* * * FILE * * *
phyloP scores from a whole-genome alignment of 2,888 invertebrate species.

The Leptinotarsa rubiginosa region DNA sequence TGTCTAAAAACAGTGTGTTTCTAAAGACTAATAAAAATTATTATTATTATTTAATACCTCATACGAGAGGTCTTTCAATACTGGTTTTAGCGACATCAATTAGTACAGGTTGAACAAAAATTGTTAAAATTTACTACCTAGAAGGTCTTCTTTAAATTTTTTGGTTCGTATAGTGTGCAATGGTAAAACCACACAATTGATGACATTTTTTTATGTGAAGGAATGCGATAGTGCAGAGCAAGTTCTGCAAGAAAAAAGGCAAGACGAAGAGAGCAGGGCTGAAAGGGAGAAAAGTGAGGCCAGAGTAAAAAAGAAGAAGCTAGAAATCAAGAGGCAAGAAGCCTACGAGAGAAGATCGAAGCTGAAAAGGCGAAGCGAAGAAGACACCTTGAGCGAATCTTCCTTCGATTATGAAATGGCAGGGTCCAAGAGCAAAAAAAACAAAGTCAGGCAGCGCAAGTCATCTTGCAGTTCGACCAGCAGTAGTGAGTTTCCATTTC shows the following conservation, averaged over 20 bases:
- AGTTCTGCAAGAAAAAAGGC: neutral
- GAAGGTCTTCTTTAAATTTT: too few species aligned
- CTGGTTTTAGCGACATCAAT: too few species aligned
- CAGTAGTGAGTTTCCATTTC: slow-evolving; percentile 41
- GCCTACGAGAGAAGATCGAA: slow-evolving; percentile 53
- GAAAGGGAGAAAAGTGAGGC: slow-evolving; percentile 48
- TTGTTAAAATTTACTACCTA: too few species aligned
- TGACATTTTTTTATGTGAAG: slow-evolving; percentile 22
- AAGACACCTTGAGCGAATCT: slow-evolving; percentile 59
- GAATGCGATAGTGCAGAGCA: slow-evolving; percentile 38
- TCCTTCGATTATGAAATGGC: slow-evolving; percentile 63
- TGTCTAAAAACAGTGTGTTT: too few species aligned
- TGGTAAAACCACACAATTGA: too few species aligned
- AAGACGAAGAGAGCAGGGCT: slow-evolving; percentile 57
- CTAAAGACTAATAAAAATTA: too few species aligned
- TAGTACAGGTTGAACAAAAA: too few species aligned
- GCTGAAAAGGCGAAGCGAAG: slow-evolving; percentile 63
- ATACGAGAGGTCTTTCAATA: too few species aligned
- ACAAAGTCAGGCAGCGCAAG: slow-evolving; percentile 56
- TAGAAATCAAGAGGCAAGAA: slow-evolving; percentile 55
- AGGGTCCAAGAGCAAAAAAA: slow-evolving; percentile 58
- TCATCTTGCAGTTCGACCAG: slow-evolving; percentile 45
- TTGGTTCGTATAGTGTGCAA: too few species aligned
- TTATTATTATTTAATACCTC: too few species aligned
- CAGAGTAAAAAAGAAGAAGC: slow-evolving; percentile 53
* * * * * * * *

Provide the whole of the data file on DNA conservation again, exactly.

phyloP scores from a whole-genome alignment of 2,888 invertebrate species.

The Leptinotarsa rubiginosa region DNA sequence TGTCTAAAAACAGTGTGTTTCTAAAGACTAATAAAAATTATTATTATTATTTAATACCTCATACGAGAGGTCTTTCAATACTGGTTTTAGCGACATCAATTAGTACAGGTTGAACAAAAATTGTTAAAATTTACTACCTAGAAGGTCTTCTTTAAATTTTTTGGTTCGTATAGTGTGCAATGGTAAAACCACACAATTGATGACATTTTTTTATGTGAAGGAATGCGATAGTGCAGAGCAAGTTCTGCAAGAAAAAAGGCAAGACGAAGAGAGCAGGGCTGAAAGGGAGAAAAGTGAGGCCAGAGTAAAAAAGAAGAAGCTAGAAATCAAGAGGCAAGAAGCCTACGAGAGAAGATCGAAGCTGAAAAGGCGAAGCGAAGAAGACACCTTGAGCGAATCTTCCTTCGATTATGAAATGGCAGGGTCCAAGAGCAAAAAAAACAAAGTCAGGCAGCGCAAGTCATCTTGCAGTTCGACCAGCAGTAGTGAGTTTCCATTTC shows the following conservation, averaged over 20 bases:
- AGTTCTGCAAGAAAAAAGGC: neutral
- GAAGGTCTTCTTTAAATTTT: too few species aligned
- CTGGTTTTAGCGACATCAAT: too few species aligned
- CAGTAGTGAGTTTCCATTTC: slow-evolving; percentile 41
- GCCTACGAGAGAAGATCGAA: slow-evolving; percentile 53
- GAAAGGGAGAAAAGTGAGGC: slow-evolving; percentile 48
- TTGTTAAAATTTACTACCTA: too few species aligned
- TGACATTTTTTTATGTGAAG: slow-evolving; percentile 22
- AAGACACCTTGAGCGAATCT: slow-evolving; percentile 59
- GAATGCGATAGTGCAGAGCA: slow-evolving; percentile 38
- TCCTTCGATTATGAAATGGC: slow-evolving; percentile 63
- TGTCTAAAAACAGTGTGTTT: too few species aligned
- TGGTAAAACCACACAATTGA: too few species aligned
- AAGACGAAGAGAGCAGGGCT: slow-evolving; percentile 57
- CTAAAGACTAATAAAAATTA: too few species aligned
- TAGTACAGGTTGAACAAAAA: too few species aligned
- GCTGAAAAGGCGAAGCGAAG: slow-evolving; percentile 63
- ATACGAGAGGTCTTTCAATA: too few species aligned
- ACAAAGTCAGGCAGCGCAAG: slow-evolving; percentile 56
- TAGAAATCAAGAGGCAAGAA: slow-evolving; percentile 55
- AGGGTCCAAGAGCAAAAAAA: slow-evolving; percentile 58
- TCATCTTGCAGTTCGACCAG: slow-evolving; percentile 45
- TTGGTTCGTATAGTGTGCAA: too few species aligned
- TTATTATTATTTAATACCTC: too few species aligned
- CAGAGTAAAAAAGAAGAAGC: slow-evolving; percentile 53